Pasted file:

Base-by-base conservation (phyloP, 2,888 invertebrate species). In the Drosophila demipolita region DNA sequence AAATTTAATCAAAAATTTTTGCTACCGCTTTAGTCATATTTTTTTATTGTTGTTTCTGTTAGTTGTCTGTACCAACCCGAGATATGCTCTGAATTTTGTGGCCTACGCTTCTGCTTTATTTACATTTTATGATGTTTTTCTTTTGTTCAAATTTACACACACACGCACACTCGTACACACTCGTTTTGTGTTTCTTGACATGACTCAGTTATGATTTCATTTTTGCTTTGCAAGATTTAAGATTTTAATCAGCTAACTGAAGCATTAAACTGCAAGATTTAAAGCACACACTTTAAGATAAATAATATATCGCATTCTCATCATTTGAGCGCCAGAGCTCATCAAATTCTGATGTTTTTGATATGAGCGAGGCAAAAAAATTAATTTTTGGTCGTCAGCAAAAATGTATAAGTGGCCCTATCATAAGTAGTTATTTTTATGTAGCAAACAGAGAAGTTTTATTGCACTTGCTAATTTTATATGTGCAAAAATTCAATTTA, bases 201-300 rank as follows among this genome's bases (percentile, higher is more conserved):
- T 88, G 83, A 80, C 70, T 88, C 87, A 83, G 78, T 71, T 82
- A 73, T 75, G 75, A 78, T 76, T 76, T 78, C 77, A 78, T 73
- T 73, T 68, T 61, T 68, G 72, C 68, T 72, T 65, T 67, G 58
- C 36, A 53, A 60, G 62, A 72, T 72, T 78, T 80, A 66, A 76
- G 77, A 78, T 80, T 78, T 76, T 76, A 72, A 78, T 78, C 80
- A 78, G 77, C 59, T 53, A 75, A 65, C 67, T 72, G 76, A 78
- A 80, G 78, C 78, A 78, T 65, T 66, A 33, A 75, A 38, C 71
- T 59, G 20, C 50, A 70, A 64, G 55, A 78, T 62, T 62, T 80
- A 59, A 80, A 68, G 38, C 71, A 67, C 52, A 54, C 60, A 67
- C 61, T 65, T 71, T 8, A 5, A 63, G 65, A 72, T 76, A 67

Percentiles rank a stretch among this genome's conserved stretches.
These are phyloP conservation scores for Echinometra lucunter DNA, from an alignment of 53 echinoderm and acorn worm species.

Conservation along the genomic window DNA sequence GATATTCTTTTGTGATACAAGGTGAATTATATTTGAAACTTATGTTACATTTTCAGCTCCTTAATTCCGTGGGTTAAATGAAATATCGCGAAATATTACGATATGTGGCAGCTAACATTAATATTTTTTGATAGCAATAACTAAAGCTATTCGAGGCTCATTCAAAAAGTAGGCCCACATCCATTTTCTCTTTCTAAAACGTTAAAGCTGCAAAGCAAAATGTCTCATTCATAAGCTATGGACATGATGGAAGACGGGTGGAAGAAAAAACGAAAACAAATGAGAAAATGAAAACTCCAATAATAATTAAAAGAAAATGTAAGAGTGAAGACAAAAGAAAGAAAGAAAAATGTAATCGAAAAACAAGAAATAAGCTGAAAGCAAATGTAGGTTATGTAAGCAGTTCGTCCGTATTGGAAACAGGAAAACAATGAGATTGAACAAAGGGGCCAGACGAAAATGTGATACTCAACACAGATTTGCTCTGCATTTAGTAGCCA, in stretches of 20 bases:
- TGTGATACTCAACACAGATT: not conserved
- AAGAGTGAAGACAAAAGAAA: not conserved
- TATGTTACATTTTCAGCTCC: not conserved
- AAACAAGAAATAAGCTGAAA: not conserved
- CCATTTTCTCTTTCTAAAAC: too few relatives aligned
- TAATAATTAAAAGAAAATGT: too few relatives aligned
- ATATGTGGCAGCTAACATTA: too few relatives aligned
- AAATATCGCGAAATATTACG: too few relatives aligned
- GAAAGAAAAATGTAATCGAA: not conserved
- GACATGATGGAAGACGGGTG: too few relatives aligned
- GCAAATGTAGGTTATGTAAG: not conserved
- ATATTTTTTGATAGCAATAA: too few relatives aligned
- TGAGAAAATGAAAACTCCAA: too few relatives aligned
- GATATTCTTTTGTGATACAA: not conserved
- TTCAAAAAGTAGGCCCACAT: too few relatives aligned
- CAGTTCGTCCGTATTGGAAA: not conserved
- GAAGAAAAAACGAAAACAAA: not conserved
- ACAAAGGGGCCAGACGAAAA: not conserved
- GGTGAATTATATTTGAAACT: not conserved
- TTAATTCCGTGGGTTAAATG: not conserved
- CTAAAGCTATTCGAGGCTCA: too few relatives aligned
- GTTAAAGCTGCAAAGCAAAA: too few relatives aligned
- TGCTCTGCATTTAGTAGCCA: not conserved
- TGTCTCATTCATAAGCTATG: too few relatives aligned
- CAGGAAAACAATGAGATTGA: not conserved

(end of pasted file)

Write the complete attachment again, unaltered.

Base-by-base conservation (phyloP, 2,888 invertebrate species). In the Drosophila demipolita region DNA sequence AAATTTAATCAAAAATTTTTGCTACCGCTTTAGTCATATTTTTTTATTGTTGTTTCTGTTAGTTGTCTGTACCAACCCGAGATATGCTCTGAATTTTGTGGCCTACGCTTCTGCTTTATTTACATTTTATGATGTTTTTCTTTTGTTCAAATTTACACACACACGCACACTCGTACACACTCGTTTTGTGTTTCTTGACATGACTCAGTTATGATTTCATTTTTGCTTTGCAAGATTTAAGATTTTAATCAGCTAACTGAAGCATTAAACTGCAAGATTTAAAGCACACACTTTAAGATAAATAATATATCGCATTCTCATCATTTGAGCGCCAGAGCTCATCAAATTCTGATGTTTTTGATATGAGCGAGGCAAAAAAATTAATTTTTGGTCGTCAGCAAAAATGTATAAGTGGCCCTATCATAAGTAGTTATTTTTATGTAGCAAACAGAGAAGTTTTATTGCACTTGCTAATTTTATATGTGCAAAAATTCAATTTA, bases 201-300 rank as follows among this genome's bases (percentile, higher is more conserved):
- T 88, G 83, A 80, C 70, T 88, C 87, A 83, G 78, T 71, T 82
- A 73, T 75, G 75, A 78, T 76, T 76, T 78, C 77, A 78, T 73
- T 73, T 68, T 61, T 68, G 72, C 68, T 72, T 65, T 67, G 58
- C 36, A 53, A 60, G 62, A 72, T 72, T 78, T 80, A 66, A 76
- G 77, A 78, T 80, T 78, T 76, T 76, A 72, A 78, T 78, C 80
- A 78, G 77, C 59, T 53, A 75, A 65, C 67, T 72, G 76, A 78
- A 80, G 78, C 78, A 78, T 65, T 66, A 33, A 75, A 38, C 71
- T 59, G 20, C 50, A 70, A 64, G 55, A 78, T 62, T 62, T 80
- A 59, A 80, A 68, G 38, C 71, A 67, C 52, A 54, C 60, A 67
- C 61, T 65, T 71, T 8, A 5, A 63, G 65, A 72, T 76, A 67

Percentiles rank a stretch among this genome's conserved stretches.
These are phyloP conservation scores for Echinometra lucunter DNA, from an alignment of 53 echinoderm and acorn worm species.

Conservation along the genomic window DNA sequence GATATTCTTTTGTGATACAAGGTGAATTATATTTGAAACTTATGTTACATTTTCAGCTCCTTAATTCCGTGGGTTAAATGAAATATCGCGAAATATTACGATATGTGGCAGCTAACATTAATATTTTTTGATAGCAATAACTAAAGCTATTCGAGGCTCATTCAAAAAGTAGGCCCACATCCATTTTCTCTTTCTAAAACGTTAAAGCTGCAAAGCAAAATGTCTCATTCATAAGCTATGGACATGATGGAAGACGGGTGGAAGAAAAAACGAAAACAAATGAGAAAATGAAAACTCCAATAATAATTAAAAGAAAATGTAAGAGTGAAGACAAAAGAAAGAAAGAAAAATGTAATCGAAAAACAAGAAATAAGCTGAAAGCAAATGTAGGTTATGTAAGCAGTTCGTCCGTATTGGAAACAGGAAAACAATGAGATTGAACAAAGGGGCCAGACGAAAATGTGATACTCAACACAGATTTGCTCTGCATTTAGTAGCCA, in stretches of 20 bases:
- TGTGATACTCAACACAGATT: not conserved
- AAGAGTGAAGACAAAAGAAA: not conserved
- TATGTTACATTTTCAGCTCC: not conserved
- AAACAAGAAATAAGCTGAAA: not conserved
- CCATTTTCTCTTTCTAAAAC: too few relatives aligned
- TAATAATTAAAAGAAAATGT: too few relatives aligned
- ATATGTGGCAGCTAACATTA: too few relatives aligned
- AAATATCGCGAAATATTACG: too few relatives aligned
- GAAAGAAAAATGTAATCGAA: not conserved
- GACATGATGGAAGACGGGTG: too few relatives aligned
- GCAAATGTAGGTTATGTAAG: not conserved
- ATATTTTTTGATAGCAATAA: too few relatives aligned
- TGAGAAAATGAAAACTCCAA: too few relatives aligned
- GATATTCTTTTGTGATACAA: not conserved
- TTCAAAAAGTAGGCCCACAT: too few relatives aligned
- CAGTTCGTCCGTATTGGAAA: not conserved
- GAAGAAAAAACGAAAACAAA: not conserved
- ACAAAGGGGCCAGACGAAAA: not conserved
- GGTGAATTATATTTGAAACT: not conserved
- TTAATTCCGTGGGTTAAATG: not conserved
- CTAAAGCTATTCGAGGCTCA: too few relatives aligned
- GTTAAAGCTGCAAAGCAAAA: too few relatives aligned
- TGCTCTGCATTTAGTAGCCA: not conserved
- TGTCTCATTCATAAGCTATG: too few relatives aligned
- CAGGAAAACAATGAGATTGA: not conserved